The results, however, were highly tentative. “It’s very much not the last word on this,” Schmidt said. They were the latest trickle of information in a growing gush of findings as climate scientists strive to solve what may be the biggest single mystery currently facing them.
When DeConto and Pollard simulated the effects of high rates of future climate pollution, the Antarctic ice sheet dumped enough ice into the Southern Ocean to raise sea levels by several feet by 2100 (that’s in addition to sea level rise caused by other factors), and by about 40 more feet by 2500.
“If we were to let a big fraction of the ice sheet disappear and go into the ocean, it will be millenia before it grows back,” DeConto said. “It’s a really long-term commitment to these elevated sea levels”
When DeConto and Pollard kept pollution levels in their ice sheet models low, the collapse of the ice sheet was largely avoided in most simulations, though not all of them.
The main question is no longer whether the ice sheets in Antarctica and Greenland will melt. It’s how quickly the changes will occur. That’s a difficult question to answer based on limited observations that are available from one of the remotest, coldest and least accessible parts of the world.
“As we learn more, we’re finding that the changes could be greater and more rapid than we previously thought,” said Penn State atmospheric science professor Michael Mann.
Clues for the future of a warming world are being culled from research into prehistoric coastlines that now sit dozens of feet above current sea level. They date back to periods when natural fluctuations pushed temperatures to levels that appear analogous with those of today.
“We know, with reasonable confidence now, that we have destabilized enough ice, such as through the melting of the west Antarctic ice shelves, to eventually give 10 to 14 feet of sea level rise,” Mann said. “What’s less certain is how quickly that could happen.”
More than five inches of sea level rise in the 20th century led to regular high-tide floods across the East and Gulf coasts, where erosion and subsiding land worsen the problem. It also amplified the crippling effects of Hurricane Sandy’s storm surge.
The seas are rising faster now, which could affect more than 100 million Americans and billions of coastal residents of other countries during the decades to come, requiring heavy spending on the replacement, protection and retrofitting of coastal roads, pipelines and neighborhoods.
Climate science is advancing with extraordinary speed as global teams of physicists, ecologists, oceanographers and geologists collaborate to address unanswered questions. Diplomatic procedures and science journals are struggling to keep up.
Ice sheet models still “have a long way to go before they’re fully credible, but they’re improving” said Princeton professor Michael Oppenheimer. “Modeling has progressed a lot in the last 10 or 15 years, and you’re seeing in the DeConto and Pollard paper the fruits of some of that progres.”
Such ice sheet models were not used in a prominent paper that was published this month in the European journal Atmospheric Chemistry and Physics by a team led by Hansen, the former NASA scientist. That paper warned of apocalyptic consequences from ice sheet melting this century. It was an unconventional 41-page narrative written mostly by Hansen, with additional contributions from 18 other scientists, many of whom reviewed drafts or provided specialized knowledge. There’s also 11 pages of footnotes.
“The Hansen paper has an extra level of speculation,” Oppenheimer said. “The way I read it is as an interesting scenario, where a lot of worst-case outcomes are concatenated to produce a worst, worst, worst case possibility. It’s a nightmare which is very unlikely to actually come true.”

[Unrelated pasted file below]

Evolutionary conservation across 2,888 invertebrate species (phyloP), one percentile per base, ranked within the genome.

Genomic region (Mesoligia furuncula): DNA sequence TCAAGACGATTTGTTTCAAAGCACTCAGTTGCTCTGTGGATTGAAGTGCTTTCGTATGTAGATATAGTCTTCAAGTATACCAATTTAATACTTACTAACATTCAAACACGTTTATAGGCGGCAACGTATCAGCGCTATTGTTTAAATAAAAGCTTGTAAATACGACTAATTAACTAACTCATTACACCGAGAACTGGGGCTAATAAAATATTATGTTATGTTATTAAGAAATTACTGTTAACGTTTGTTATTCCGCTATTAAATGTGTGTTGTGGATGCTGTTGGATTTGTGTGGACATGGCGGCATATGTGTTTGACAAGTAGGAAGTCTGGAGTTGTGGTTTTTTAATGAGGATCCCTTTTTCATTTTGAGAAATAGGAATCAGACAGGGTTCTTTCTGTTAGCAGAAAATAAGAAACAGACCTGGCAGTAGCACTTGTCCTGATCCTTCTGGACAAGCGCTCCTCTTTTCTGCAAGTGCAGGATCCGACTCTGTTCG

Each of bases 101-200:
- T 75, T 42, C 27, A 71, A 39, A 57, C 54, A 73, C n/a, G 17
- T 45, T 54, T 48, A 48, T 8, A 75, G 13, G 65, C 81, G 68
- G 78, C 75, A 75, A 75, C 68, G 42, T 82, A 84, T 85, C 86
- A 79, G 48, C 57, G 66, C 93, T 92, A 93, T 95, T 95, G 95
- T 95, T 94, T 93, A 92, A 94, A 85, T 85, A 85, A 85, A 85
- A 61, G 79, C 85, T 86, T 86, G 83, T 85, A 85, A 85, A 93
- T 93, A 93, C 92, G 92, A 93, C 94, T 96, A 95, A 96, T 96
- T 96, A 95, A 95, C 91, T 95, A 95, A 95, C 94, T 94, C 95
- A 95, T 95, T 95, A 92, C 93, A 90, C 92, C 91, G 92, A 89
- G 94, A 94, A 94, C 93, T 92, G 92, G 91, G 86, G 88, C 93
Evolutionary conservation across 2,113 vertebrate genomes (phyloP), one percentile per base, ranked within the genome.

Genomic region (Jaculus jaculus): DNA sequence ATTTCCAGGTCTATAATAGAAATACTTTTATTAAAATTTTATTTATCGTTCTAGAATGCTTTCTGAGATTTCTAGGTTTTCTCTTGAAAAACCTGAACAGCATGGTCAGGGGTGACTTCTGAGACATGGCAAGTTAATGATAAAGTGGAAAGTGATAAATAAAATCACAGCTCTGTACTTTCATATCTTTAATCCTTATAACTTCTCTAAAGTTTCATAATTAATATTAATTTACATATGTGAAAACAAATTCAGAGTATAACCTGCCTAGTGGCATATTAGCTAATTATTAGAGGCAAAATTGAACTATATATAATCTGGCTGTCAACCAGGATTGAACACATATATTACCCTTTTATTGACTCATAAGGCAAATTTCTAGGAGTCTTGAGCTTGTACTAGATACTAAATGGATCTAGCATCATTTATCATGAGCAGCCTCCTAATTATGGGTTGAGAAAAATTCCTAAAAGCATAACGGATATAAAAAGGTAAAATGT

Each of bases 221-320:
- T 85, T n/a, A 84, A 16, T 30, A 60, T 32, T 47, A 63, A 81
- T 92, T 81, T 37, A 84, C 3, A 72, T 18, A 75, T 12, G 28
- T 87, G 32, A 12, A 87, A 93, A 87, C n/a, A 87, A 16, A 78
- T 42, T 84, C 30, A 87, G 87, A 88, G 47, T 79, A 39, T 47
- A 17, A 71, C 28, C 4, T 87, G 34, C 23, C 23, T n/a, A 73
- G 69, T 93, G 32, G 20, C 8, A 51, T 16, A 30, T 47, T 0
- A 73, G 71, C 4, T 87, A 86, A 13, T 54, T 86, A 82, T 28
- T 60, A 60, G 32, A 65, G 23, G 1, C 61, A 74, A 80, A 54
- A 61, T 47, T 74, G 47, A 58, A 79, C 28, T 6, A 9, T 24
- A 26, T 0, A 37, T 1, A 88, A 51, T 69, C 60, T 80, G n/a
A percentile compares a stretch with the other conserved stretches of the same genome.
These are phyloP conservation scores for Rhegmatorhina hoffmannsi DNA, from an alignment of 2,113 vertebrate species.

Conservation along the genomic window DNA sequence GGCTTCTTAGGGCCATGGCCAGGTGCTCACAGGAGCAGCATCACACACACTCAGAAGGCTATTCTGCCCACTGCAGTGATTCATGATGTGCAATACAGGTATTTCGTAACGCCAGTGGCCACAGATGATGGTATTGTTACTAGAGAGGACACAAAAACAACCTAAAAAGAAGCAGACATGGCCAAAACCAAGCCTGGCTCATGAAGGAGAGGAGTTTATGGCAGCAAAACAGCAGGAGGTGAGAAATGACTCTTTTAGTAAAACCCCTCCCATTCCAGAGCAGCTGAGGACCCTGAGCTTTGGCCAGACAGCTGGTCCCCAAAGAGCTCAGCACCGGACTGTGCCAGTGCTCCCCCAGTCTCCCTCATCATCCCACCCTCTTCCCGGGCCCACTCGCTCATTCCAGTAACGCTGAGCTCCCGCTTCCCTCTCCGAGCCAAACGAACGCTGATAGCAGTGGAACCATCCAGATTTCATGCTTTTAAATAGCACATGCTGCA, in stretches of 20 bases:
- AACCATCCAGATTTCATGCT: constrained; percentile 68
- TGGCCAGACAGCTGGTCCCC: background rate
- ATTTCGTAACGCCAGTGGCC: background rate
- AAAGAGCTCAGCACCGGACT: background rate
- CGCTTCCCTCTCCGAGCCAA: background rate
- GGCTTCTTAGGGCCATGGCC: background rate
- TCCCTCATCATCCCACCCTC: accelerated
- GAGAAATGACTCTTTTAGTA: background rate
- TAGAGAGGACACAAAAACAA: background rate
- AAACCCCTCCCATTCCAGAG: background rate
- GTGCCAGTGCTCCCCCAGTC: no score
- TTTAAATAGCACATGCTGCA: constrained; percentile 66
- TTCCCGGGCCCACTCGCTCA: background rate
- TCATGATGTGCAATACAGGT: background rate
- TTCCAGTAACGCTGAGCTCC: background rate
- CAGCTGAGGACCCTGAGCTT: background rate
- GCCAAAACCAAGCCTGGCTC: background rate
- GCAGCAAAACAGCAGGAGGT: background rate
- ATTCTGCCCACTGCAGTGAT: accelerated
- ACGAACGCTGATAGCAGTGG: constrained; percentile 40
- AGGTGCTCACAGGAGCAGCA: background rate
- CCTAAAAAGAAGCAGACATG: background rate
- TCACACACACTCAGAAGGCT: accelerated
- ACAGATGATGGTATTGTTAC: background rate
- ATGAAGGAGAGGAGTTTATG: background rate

The paper’s findings rest on a key assumption—that the rate of melting of Antarctic ice will be exponential rather than gradual. The research doesn’t investigate whether that assumption is correct.
“It’s a reasonable hypothesis, I think,” said Hansen, who now oversees a program at Columbia University that aims to raise awareness about solutions to global warming. “We don’t want to wait until it’s completely proven.”
The paper draws on hundreds of studies to investigate potential impacts of such rapid ice sheet melting, including ocean circulation changes, superstorms and virtually incomprehensible levels of flooding.
While Hansen focuses on a worse-case scenario, other scientists are trying to determine the likelihood of such a scenario playing out in real life. Better understanding heights of prehistoric shorelines is considered key for honing science’s projections for future sea level rise.
“We’re using these models to predict the future, and one of the best ways to evaluate them is to ask, ‘Do they capture what happened in the past?’ ” Columbia University professor Maureen Raymo said. “So you have field geologists like myself who are trying to unravel the history from the rocks.”
Raymo is planning research in Western Australia later this year that could help determine whether seas rose to 25 feet above today’s levels prior to an ice age, which appears possible based on fossils of corals that grew a little more than 100,000 years ago. Periods of high sea levels are called highstands.
“Whether or not that late highstand is real or not is really important,” Raymo said. “If that late highstand is real, it really points to the West Antarctic ice sheet and probably parts of the East ice sheet collapsing dramatically.”
If the highstand turns out to be real, and if the Paris climate pact fails to abruptly slow humanity’s release of climate pollution into the atmosphere, then places like Tybee Island could become almost entirely uninhabitable this century. Similar fates could befall island nations and other shoreline regions elsewhere in the world, producing millions of climate refugees in need of new homes.
“You don't want that scenario to come into play,” said Jason Evans, a Stetson University sea level rise scientist who has been working with Tybee Island officials to analyze sea level risks and draft strategies for coping. “The only way to adapt to that is for it not to happen.”
Editor’s note: Michael Oppenheimer is a member of Climate Central’s board, but has no role in its editorial content.